One of the first pitfalls of most writers is telling our readers what the characters look like. Don’t ever stop your story to tell what a character looks like, or what a character is wearing (unless the clothing is vital to the scene or the characterization). Let the reader see your character talking and doing things.

Or, have another character describe that character:

I almost missed her at our meeting. She was lost in the crowd on 51st Street. Couldn’t even see her head, which is nuts considering that flaming red hair. I finally spotted her boots among all the other feet: polka-dotted rubber boots. I knew it had to be her.


I had trouble following what he was saying, ’cause I was so caught off guard by his lisp. What grown man lisps? Well-dressed in a nice suit with a nifty tie in a navy-and-green stripe, hair parted and combed to a gloss, and a lisp? How did drug dealers take him seriously?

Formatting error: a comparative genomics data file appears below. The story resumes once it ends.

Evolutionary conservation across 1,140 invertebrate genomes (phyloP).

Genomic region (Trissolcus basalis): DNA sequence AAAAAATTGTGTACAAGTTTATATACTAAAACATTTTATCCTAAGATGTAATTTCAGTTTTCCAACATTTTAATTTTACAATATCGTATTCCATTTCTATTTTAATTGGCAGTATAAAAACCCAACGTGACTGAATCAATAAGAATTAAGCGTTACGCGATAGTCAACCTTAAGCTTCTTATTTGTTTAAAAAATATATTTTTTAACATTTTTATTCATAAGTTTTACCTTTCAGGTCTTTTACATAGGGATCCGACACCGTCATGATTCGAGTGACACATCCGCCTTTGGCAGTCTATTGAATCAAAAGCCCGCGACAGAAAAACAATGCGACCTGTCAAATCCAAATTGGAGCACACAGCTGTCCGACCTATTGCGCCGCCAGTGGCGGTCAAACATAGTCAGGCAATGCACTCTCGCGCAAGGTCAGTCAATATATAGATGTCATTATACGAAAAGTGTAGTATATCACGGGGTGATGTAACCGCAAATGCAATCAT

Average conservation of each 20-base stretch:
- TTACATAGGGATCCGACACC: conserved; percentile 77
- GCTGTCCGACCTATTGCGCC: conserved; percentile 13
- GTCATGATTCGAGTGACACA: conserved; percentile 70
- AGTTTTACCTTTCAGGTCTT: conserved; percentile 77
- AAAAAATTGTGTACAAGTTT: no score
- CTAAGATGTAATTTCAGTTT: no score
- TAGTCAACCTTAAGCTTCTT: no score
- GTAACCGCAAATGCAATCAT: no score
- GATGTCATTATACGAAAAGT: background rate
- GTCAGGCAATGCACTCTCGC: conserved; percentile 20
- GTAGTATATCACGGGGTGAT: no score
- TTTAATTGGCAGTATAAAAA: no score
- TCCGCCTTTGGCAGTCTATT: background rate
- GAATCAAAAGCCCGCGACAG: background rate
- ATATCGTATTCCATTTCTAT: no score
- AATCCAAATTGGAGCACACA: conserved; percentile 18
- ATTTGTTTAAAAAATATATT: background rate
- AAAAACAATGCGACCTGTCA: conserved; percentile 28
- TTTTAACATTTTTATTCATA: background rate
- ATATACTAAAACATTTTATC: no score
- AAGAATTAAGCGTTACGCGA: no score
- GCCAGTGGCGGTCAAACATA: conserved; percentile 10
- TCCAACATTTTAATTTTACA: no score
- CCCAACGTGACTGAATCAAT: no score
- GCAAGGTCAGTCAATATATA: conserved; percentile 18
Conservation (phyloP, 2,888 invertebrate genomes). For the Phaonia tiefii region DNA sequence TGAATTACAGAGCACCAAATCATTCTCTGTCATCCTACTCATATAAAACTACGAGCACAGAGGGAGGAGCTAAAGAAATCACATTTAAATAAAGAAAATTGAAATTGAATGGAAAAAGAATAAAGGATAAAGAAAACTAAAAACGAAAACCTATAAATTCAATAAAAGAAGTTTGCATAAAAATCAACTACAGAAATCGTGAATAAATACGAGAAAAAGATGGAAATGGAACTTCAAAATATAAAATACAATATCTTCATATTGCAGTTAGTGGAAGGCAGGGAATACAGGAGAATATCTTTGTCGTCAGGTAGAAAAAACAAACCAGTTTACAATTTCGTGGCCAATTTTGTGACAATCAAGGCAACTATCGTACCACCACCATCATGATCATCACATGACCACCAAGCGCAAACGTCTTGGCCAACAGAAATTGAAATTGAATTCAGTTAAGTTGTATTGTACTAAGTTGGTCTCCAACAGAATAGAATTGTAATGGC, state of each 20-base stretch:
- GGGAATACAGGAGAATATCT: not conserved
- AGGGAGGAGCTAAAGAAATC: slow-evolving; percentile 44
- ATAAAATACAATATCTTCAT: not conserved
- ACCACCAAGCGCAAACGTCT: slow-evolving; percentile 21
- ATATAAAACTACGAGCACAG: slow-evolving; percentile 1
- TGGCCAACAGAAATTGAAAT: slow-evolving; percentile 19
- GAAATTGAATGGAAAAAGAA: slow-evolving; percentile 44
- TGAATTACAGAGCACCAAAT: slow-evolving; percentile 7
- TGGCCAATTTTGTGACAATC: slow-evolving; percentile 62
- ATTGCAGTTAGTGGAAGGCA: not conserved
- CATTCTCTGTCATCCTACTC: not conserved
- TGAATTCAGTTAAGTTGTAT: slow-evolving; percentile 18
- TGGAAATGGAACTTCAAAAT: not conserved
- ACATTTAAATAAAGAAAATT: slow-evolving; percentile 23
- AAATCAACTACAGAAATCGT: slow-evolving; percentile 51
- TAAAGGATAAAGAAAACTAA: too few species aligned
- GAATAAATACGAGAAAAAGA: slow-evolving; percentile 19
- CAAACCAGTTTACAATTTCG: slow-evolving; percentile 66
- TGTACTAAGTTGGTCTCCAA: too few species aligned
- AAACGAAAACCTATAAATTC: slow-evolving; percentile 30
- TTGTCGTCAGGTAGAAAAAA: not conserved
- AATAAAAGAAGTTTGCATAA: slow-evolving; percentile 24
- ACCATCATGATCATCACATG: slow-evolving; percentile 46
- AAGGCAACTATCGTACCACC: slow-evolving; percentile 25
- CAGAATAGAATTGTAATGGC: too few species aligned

Find the details that will embed the character in your reader’s mind’s eye and bring that character to life.

Generations: Know Your Characters’ Pasts

Old store in rural North Carolina

This is a post about generations, about how the lives of our parents were so much different from our own.

Visits to family roots are important, because it gives the younger generation a better understanding of where they have come from, who the folks were in  past generations. Many of us today take our advantages for granted: we have computers, smartphones, passports for travel, and the opportunity to move far beyond the confines of the city or town where we were born.

But it hasn’t always been that way. In the Middle Ages, people rarely left their villages, and there were no street signs pointing the way from village to village. If you left and went any great distance from home, you likely never found your way back. Those who traveled generally stayed wherever they landed.